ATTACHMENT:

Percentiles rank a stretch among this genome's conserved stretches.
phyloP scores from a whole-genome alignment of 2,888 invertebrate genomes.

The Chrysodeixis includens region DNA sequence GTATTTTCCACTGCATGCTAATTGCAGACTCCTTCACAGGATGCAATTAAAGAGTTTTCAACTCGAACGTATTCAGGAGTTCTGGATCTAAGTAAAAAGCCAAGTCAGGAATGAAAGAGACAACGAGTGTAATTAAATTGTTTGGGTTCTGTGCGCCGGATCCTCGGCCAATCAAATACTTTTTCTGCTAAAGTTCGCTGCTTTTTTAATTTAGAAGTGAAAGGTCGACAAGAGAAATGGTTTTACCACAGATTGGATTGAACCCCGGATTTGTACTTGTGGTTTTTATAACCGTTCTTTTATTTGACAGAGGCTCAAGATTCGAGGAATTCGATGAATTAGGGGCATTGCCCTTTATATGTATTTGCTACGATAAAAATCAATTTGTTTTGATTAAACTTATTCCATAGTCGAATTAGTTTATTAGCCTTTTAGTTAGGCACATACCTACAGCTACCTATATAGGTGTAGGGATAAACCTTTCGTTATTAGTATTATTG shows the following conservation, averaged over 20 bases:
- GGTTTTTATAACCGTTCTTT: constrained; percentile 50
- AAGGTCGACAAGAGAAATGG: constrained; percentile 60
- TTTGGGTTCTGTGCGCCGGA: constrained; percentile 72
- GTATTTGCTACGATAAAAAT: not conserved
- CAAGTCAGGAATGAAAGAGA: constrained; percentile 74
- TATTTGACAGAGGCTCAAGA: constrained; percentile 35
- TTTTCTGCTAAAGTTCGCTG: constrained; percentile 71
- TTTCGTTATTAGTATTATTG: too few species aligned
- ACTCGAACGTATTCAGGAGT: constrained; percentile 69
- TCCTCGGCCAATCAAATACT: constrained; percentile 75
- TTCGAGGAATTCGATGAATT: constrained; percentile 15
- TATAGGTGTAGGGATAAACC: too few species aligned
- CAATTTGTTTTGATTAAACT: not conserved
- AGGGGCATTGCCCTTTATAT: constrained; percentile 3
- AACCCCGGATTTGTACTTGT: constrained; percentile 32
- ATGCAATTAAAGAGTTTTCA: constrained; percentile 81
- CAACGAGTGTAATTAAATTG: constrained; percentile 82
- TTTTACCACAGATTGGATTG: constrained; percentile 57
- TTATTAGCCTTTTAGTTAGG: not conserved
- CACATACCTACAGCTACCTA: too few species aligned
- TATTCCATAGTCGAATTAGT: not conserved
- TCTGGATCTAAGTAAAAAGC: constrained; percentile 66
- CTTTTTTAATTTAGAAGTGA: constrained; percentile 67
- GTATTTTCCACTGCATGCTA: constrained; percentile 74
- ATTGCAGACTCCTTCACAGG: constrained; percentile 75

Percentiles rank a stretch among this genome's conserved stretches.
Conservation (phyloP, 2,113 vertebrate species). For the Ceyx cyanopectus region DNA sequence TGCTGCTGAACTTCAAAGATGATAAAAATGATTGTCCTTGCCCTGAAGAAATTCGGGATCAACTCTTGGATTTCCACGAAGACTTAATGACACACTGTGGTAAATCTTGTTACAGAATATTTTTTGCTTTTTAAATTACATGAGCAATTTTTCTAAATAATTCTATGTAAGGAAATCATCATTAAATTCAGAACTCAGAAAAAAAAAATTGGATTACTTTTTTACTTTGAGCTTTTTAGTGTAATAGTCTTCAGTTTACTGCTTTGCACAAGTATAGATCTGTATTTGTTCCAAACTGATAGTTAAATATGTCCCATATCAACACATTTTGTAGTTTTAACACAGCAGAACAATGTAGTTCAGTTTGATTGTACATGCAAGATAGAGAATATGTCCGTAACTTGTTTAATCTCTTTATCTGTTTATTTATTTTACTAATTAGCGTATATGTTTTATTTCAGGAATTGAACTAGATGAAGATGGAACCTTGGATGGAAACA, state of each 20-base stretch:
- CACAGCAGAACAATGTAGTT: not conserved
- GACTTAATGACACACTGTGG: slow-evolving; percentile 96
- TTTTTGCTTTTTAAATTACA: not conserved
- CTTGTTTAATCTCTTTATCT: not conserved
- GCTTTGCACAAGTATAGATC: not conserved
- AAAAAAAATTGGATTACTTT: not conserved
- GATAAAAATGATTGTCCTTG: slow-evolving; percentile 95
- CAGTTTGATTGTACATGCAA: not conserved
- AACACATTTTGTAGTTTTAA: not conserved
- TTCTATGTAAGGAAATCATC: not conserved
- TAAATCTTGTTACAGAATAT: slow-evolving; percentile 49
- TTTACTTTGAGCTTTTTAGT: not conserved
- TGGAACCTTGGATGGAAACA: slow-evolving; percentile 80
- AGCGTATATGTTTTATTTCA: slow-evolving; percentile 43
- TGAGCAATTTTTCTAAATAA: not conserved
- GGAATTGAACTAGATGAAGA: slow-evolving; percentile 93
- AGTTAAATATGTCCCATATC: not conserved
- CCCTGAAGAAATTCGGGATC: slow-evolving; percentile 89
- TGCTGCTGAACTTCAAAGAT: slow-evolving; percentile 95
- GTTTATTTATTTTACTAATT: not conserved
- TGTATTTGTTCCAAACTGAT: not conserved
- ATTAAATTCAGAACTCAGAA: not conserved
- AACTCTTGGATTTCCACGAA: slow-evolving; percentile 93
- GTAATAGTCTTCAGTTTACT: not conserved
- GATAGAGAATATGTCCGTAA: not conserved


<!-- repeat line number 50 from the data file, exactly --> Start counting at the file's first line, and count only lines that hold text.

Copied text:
- GTTTATTTATTTTACTAATT: not conserved